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A bunch of obscure John Ford films and Will Arnett in great voice over work filled up my viewing time in April.

The Lego Batman Movie (2017): My lone trip to the theatre this month as I caught up with the Lego Batman Movie which was a fun breath of fresh air. Not since “Batman Returns” has Batman been this fun. This colorful riff on the caped crusader voiced with enthusiasm by Will Arnett is a lark with plenty of gags for fans of Batman and has fun playing with the character’s history. 3 stars out of 4

Bojack Horseman Season 2 (2015) Continuing on my run of Bojak Horseman a much more serious minded comedy about fame and depression in Hollywood than anyone gives it credit for. Bajack is never afraid to go to dark places as this season finds its voice and is more assured than season one. 3.5 stars out of 4

The Whole Town’s Talking (1935) An gangster comedy directed by of all people John Ford. This one stars Edward G. Robinson in a duo role as a meek paperman who is mistaken for a murderous gangster. Robinson has fun sending up his gangster persona, and his meek personality hints at some cast against type roles he would find success in with “Scarlett Street” and “Woman in the Window”. Plus Jean Arthur is in this so this is just a delightful film. 3 stars out of 4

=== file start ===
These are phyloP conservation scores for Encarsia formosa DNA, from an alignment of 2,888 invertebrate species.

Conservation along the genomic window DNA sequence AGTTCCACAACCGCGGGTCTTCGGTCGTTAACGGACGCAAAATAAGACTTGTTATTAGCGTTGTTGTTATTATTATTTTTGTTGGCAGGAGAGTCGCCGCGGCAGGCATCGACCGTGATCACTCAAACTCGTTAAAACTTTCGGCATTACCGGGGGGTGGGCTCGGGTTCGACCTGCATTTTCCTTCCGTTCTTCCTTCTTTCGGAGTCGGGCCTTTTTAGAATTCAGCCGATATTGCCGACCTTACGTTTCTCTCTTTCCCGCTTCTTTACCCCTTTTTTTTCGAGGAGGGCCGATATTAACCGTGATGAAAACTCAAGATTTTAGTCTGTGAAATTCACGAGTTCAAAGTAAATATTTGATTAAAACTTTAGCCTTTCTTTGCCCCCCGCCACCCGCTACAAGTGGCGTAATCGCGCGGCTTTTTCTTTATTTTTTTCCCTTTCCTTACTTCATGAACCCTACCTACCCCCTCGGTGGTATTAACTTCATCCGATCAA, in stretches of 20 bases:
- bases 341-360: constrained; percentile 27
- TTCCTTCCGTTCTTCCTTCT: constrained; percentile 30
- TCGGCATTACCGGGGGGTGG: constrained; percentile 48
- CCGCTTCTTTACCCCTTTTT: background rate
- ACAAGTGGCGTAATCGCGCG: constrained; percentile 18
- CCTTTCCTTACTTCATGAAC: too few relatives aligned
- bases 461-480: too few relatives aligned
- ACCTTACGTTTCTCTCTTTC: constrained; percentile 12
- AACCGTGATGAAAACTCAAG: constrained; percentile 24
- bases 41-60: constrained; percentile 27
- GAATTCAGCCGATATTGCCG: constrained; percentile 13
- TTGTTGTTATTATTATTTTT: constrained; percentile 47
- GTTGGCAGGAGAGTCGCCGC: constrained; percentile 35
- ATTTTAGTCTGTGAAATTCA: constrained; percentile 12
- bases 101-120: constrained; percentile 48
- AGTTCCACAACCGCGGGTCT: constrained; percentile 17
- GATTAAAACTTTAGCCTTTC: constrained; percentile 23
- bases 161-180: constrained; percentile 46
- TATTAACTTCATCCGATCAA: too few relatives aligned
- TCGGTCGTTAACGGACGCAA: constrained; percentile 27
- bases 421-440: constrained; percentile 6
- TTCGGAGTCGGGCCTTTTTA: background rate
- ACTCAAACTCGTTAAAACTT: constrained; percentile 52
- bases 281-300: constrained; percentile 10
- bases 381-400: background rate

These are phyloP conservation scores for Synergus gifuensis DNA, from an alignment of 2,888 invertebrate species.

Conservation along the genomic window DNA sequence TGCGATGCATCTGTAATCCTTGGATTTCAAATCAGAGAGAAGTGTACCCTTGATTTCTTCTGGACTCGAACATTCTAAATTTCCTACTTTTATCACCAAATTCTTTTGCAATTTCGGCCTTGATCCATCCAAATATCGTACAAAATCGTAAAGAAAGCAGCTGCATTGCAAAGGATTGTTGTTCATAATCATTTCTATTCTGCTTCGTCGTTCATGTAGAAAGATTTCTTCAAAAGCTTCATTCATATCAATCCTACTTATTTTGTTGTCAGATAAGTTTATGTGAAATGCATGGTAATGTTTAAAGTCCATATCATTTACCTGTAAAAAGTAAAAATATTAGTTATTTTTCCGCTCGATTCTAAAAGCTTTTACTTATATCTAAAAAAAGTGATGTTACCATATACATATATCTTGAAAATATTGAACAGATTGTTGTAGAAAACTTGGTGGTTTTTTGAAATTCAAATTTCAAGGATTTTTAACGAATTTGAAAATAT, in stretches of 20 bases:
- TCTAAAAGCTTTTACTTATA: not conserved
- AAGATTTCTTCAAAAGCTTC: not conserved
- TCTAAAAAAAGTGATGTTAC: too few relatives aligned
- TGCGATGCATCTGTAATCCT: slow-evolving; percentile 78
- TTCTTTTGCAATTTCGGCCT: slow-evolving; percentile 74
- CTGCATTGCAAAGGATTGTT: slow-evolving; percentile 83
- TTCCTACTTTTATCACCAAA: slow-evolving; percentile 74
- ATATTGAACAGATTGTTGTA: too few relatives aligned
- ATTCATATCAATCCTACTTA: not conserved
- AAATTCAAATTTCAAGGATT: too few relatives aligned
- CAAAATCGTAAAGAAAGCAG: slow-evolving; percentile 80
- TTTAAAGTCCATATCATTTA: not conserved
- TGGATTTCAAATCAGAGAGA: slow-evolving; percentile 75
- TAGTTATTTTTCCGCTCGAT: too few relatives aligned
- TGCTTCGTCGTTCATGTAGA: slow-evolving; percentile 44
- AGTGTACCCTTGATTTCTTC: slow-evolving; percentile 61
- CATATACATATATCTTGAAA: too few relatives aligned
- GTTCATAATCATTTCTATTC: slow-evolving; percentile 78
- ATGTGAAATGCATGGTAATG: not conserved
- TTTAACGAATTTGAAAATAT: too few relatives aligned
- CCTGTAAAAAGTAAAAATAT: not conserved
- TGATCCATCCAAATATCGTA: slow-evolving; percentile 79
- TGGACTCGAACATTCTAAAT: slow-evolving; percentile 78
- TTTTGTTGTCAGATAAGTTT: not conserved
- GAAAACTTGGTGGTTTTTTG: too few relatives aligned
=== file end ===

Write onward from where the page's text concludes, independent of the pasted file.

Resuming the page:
The Hurricane (1937) John Ford’s disaster drama of a coastal Island where the climax involves the storm in the title which is magnificent to see considering the special effects at the time. The central story deals with an Islander who is imprisoned wrongly for years trying to escape in order to be reunited with his wife and daughter whom he hasn’t seen. Once he does escape, the hurricane comes blowing. A wonderful little known golden aged spectacle. 3.5 stars out of 4

The Long Grey Line (1955) Ford’s biopic film of Irish Immigrant Marty Maher who spent over 50 years in west point. The film stars Tyrone Power who is quite good in the lead role. The film isn’t all that accurate and falls under one of Ford’s many tributes of Irish gumption. Still there are many touching and beautifully shot scenes to make this worthwhile. Maureen O’Hara is wonderful as Maher’s wife. 3 stars out of 4

Gideon’s Day (1958) Ford’s british film which follows the day in the life of Gideon who is chief inspector at Scotland yard. Jack Hawkins plays Gideon in a great Fordesque performance, and the film which was shot in parts of London and contains a British cast definitely has a different feel than most of Ford’s films. However it is entertaining and many of the crime stories are engrossing and compelling. 3 stars out of 4

Top Ten Films of the 2000s

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1. A Serious Man (The Coen Brothers) A film that has inched it’s way up to my number one of this decade ever so slowly. I always loved this film, but it’s meant more to me the more I watch it. The existential crisis movie to beat all existential crisis movies.